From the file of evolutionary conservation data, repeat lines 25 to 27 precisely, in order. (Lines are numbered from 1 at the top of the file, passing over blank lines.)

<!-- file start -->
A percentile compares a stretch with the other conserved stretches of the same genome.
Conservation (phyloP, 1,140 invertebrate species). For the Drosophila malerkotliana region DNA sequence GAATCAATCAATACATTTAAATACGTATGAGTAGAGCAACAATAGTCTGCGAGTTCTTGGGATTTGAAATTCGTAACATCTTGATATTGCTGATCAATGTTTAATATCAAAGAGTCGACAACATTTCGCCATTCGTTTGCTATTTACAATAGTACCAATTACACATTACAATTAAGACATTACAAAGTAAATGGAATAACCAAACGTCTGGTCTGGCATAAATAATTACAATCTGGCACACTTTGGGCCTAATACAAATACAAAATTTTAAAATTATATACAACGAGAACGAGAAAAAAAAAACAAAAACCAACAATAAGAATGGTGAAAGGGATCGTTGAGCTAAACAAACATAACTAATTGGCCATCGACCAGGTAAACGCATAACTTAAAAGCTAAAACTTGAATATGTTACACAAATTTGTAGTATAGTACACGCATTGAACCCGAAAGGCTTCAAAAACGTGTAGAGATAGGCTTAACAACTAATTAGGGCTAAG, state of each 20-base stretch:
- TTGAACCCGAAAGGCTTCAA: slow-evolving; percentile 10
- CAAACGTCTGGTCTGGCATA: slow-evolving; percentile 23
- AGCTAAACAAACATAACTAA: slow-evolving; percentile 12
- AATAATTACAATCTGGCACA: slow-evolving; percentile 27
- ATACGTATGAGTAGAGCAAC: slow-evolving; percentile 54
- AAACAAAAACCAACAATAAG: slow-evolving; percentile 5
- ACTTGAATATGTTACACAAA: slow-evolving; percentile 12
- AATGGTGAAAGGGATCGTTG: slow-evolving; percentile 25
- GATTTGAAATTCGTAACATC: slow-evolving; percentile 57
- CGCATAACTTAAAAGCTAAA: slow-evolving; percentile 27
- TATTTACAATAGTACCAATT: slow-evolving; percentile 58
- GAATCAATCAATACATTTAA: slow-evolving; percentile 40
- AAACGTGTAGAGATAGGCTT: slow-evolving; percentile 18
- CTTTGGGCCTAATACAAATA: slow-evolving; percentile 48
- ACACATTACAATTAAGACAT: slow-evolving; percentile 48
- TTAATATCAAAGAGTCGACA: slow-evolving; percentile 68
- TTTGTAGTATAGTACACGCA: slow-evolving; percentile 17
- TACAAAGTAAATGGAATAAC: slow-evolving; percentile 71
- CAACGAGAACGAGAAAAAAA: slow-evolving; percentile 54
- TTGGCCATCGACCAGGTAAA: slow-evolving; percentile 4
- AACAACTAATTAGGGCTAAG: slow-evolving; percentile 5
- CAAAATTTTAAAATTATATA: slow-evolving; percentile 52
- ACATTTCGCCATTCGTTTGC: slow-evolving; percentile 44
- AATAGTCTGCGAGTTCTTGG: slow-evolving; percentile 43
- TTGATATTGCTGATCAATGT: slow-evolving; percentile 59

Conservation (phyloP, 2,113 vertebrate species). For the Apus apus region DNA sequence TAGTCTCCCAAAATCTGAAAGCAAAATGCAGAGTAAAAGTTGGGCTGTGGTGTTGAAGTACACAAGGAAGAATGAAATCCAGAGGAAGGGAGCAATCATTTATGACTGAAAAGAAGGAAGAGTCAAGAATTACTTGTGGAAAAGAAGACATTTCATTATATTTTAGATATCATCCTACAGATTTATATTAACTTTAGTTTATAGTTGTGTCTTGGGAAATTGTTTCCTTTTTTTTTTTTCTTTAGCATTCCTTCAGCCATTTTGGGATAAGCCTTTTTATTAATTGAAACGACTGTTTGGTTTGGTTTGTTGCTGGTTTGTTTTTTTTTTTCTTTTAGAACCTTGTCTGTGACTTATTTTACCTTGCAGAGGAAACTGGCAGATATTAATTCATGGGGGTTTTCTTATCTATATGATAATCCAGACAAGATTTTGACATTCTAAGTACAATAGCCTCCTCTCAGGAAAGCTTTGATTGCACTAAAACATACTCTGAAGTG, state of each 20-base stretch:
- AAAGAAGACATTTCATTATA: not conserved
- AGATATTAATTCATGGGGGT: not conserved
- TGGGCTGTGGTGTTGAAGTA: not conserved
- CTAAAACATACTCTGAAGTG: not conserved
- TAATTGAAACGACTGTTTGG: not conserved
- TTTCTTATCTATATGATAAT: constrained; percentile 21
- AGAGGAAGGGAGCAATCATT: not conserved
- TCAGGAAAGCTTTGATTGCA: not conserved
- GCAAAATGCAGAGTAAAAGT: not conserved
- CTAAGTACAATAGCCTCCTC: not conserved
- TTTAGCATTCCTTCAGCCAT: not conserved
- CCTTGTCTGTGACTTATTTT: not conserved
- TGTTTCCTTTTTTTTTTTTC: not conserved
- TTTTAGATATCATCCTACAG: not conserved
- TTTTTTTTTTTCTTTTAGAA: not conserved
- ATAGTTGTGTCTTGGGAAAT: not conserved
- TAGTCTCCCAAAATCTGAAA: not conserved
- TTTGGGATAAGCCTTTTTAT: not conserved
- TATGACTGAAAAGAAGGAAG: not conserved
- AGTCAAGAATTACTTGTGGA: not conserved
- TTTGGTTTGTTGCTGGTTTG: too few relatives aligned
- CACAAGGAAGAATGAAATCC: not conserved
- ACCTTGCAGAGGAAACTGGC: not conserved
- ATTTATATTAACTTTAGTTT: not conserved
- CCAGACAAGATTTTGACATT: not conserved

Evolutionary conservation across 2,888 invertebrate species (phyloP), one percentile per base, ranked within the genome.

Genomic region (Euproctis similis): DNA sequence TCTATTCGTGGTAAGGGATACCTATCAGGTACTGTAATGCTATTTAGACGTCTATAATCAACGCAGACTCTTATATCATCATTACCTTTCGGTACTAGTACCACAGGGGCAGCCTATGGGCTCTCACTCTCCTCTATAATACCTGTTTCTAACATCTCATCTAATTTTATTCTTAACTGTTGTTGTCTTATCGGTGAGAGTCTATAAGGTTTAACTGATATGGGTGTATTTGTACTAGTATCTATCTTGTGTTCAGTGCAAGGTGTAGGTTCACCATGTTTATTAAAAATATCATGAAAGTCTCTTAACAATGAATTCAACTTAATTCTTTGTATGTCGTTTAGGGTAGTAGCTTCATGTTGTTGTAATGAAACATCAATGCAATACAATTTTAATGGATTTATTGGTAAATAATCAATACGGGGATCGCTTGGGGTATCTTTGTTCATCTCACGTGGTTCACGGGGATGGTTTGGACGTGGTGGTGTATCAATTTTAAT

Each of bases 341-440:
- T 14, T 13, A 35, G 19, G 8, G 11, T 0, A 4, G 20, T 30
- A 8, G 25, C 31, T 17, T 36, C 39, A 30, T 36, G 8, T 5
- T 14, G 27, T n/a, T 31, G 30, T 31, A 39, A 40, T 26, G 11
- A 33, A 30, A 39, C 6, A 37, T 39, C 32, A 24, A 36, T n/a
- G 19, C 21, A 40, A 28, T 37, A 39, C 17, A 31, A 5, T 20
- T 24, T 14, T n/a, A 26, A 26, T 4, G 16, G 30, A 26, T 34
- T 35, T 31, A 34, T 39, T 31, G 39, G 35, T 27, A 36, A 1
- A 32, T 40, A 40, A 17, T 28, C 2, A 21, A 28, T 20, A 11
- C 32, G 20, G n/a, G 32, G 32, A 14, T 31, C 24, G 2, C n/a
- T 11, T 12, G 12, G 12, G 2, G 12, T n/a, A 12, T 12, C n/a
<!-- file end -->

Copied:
- ACATTTCGCCATTCGTTTGC: slow-evolving; percentile 44
- AATAGTCTGCGAGTTCTTGG: slow-evolving; percentile 43
- TTGATATTGCTGATCAATGT: slow-evolving; percentile 59